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A Parent Powers Up Her Positive Thinking for Back-to-School Season

Stepping back into a new school year asks us to remember the lessons that sustain our authentically positive outlooks.

Back to school
Credit: Getty Images

The last time my son Ben set foot in his elementary school building was on March 12, 2020. He was mid-way through third grade, nine years old, with a rocket ship backpack I loved to see bobbing next to me as we walked to and from school together.

This week, Ben will step back into his school as a 5th grader, a 10.5-year-old tween whose new backpack is a simple black, emblazoned with his last name. He will be able to walk to and from school alone or with friends, if he prefers that to my company. 

As a mother—and as the mother of an only child—I’d been preparing to face the milestone last-first-day-of-elementary-school for some time. Then, during the pandemic, I’d steeled myself for the surreality of the two inches of height and other sudden indicators that Ben is an almost-middle-schooler.

Having opted for remote schooling all of last year, we are also needing to adjust to a return to school amid the Delta variant of the pandemic. Our community has high vaccination rates and low infection rates, and our school is doing all the right things in terms of requiring masks and offering weekly pooled COVID testing. But this back-to-school moment is further complicated by the frightful knowledge that our vaccine-ineligible young kids are more vulnerable than any of us would describe as “comfortable.”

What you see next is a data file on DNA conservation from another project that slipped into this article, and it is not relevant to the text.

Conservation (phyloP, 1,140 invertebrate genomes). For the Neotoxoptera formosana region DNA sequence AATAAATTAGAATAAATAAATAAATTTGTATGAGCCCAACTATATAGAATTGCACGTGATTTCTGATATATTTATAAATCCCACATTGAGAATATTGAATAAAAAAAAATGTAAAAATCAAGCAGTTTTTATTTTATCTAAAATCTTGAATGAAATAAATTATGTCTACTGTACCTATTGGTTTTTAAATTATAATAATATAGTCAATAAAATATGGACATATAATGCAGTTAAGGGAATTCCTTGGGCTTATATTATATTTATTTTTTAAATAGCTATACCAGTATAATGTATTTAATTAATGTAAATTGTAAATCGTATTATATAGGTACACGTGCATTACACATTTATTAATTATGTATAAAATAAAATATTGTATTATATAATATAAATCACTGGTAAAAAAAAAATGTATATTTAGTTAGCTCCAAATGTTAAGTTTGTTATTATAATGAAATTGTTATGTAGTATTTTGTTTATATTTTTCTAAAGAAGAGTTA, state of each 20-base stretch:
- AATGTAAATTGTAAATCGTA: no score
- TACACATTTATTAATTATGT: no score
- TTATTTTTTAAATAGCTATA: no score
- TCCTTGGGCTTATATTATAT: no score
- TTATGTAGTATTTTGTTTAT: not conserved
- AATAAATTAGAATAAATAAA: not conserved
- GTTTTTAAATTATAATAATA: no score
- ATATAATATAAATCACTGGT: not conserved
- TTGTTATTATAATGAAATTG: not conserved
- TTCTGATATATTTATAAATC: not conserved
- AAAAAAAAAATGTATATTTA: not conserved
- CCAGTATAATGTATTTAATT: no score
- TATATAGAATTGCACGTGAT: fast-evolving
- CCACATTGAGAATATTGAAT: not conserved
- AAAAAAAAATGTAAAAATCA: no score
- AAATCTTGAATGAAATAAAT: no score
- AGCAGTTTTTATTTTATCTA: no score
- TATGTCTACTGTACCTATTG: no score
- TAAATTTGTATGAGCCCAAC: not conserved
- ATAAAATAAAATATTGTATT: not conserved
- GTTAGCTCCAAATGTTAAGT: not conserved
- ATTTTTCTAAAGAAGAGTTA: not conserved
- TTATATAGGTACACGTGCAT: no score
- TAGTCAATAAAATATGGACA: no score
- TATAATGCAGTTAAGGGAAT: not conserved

With all of this on my mind, I’m taking myself “back-to-school” by reminding myself of the power of authentic positivity to meet complex moments grounded in honesty and allowing for multiple, simultaneous layers of emotion. 

Here are the three lessons I’m schooling myself on this week.

1)  There’s Enough Room for All the Feelings
My description of Ben’s growth over the past year and a half might have sounded wistful, and it is. But my feelings are not only nostalgic. Authentic positivity asks us to fully embrace and acknowledge the difficulties a parent faces watching their child grow up. 

But I also devote equal energy to noticing and naming the joy of having more sophisticated dinner table conversations, pride in the courage Ben is showing as he strides back to school with more excitement than trepidation and gratitude that we were able to navigate the long months of the pandemic together as a family.

2)  The Hard Parts Are Expected and Appropriate
Sometimes, I might judge myself as being “negative” because I’ve forgotten to normalize that hard things are….hard. 

Adjusting to a school routine that feels like ancient history, waiting for the results of the new-to-us weekly COVID tests—it would be strange if those things came easily and seamlessly after all we’ve weathered since March 2020. 

An authentically positive mindset says, “Let’s not add self-deprecation to the list of things that are truly, appropriately stressful realities.”

3)  Keep It Slow Through the Transition Time
Pre-pandemic, September and June were always challenging months for us as parents. In these months, we (and our kids) are always awash with excitement (sometimes tinged with stress) around the transition inherent in starting or finishing a school year. 

The “new normal” is not yet normal in these moments. So now is the time to slow way down, focus on doing our work, eating nourishing meals, getting enough sleep, moving our bodies—and possibly needing a bit “more” from the self-care categories we know serve our authentically positive life paths. 

What other lessons would you offer to take yourself “back-to-school” for positive thinking?

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